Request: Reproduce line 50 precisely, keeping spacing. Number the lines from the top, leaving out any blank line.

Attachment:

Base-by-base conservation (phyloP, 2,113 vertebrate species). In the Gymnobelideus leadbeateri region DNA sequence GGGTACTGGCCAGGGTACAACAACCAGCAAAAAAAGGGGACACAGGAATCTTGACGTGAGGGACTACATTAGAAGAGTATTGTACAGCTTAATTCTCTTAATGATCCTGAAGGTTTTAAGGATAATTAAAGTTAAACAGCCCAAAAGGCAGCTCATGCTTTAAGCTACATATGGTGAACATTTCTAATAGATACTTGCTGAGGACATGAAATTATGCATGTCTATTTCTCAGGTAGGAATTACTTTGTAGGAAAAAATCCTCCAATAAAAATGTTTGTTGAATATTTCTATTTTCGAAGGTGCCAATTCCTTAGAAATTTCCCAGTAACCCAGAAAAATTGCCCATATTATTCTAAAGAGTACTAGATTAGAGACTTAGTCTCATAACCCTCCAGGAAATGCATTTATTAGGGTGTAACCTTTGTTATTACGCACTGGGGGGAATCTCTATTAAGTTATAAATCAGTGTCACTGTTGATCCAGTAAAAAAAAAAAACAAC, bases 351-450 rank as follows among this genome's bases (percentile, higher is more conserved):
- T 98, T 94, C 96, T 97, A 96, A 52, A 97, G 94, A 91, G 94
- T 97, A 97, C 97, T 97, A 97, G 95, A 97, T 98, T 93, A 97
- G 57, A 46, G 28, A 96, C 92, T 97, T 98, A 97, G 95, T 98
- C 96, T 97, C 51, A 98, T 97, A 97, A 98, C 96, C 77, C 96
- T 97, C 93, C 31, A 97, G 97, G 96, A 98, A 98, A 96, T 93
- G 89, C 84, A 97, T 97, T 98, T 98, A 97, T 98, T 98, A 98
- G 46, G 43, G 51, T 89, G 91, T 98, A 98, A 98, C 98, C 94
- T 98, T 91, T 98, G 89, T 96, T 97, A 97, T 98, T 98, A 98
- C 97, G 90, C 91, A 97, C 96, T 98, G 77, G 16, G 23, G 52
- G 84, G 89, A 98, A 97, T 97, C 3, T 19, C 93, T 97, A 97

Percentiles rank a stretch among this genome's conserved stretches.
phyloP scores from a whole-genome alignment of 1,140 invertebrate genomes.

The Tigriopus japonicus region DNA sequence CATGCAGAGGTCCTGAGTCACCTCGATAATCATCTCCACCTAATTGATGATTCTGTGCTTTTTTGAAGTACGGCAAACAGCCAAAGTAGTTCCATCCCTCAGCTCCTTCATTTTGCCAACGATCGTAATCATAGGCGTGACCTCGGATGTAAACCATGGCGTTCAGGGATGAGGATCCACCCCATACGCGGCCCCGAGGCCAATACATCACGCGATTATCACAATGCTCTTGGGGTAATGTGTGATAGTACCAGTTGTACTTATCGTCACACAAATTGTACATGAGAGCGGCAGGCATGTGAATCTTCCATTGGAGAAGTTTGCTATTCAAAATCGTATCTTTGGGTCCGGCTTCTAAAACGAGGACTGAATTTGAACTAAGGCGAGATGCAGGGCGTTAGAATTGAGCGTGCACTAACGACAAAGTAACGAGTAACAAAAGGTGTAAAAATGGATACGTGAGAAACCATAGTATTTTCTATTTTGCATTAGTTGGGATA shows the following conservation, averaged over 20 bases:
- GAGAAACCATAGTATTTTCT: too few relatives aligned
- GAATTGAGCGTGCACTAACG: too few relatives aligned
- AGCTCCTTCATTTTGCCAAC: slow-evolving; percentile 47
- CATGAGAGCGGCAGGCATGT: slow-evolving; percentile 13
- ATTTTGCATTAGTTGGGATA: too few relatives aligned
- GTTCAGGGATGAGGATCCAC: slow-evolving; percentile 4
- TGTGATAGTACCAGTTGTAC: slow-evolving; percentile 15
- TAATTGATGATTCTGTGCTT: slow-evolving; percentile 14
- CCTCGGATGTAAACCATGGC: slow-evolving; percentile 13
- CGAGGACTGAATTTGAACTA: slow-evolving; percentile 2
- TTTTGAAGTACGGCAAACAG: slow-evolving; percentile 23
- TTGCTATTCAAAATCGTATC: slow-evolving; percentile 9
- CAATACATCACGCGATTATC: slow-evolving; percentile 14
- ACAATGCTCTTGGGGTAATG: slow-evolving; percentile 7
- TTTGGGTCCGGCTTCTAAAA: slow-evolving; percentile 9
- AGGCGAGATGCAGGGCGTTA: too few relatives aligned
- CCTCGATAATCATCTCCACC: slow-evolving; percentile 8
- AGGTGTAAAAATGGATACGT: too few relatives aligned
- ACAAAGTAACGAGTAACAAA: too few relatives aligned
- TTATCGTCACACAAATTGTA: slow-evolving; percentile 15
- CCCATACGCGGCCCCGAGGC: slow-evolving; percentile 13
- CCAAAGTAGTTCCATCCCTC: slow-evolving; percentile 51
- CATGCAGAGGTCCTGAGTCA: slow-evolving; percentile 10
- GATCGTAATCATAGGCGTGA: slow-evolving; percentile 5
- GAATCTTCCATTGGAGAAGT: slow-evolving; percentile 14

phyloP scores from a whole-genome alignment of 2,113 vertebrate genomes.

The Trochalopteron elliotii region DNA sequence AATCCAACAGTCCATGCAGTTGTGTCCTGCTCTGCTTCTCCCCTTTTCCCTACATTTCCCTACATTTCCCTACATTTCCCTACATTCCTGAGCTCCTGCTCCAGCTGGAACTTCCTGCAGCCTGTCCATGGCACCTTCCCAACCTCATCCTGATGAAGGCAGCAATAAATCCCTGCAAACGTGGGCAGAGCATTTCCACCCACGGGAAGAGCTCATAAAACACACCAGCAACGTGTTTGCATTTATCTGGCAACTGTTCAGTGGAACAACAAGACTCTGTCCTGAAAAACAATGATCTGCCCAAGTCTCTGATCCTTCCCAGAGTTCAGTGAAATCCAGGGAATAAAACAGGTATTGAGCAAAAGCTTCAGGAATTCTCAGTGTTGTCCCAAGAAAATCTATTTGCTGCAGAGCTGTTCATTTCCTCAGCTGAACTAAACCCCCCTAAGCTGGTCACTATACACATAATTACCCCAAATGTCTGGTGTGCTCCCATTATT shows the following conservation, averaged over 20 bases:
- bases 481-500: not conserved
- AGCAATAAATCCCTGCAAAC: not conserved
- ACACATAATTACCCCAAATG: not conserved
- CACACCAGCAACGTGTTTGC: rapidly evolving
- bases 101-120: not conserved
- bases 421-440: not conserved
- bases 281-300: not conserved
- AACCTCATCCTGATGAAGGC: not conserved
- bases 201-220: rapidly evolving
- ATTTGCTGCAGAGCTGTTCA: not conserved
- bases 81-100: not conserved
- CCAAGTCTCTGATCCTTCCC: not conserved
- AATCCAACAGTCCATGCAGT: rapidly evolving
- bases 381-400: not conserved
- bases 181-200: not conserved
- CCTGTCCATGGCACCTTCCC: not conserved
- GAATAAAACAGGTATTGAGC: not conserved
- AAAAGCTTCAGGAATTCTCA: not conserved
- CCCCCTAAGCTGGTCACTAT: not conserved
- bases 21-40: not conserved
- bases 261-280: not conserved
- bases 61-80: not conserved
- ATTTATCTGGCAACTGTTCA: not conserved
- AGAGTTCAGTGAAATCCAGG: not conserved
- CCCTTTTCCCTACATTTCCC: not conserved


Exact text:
- bases 201-220: rapidly evolving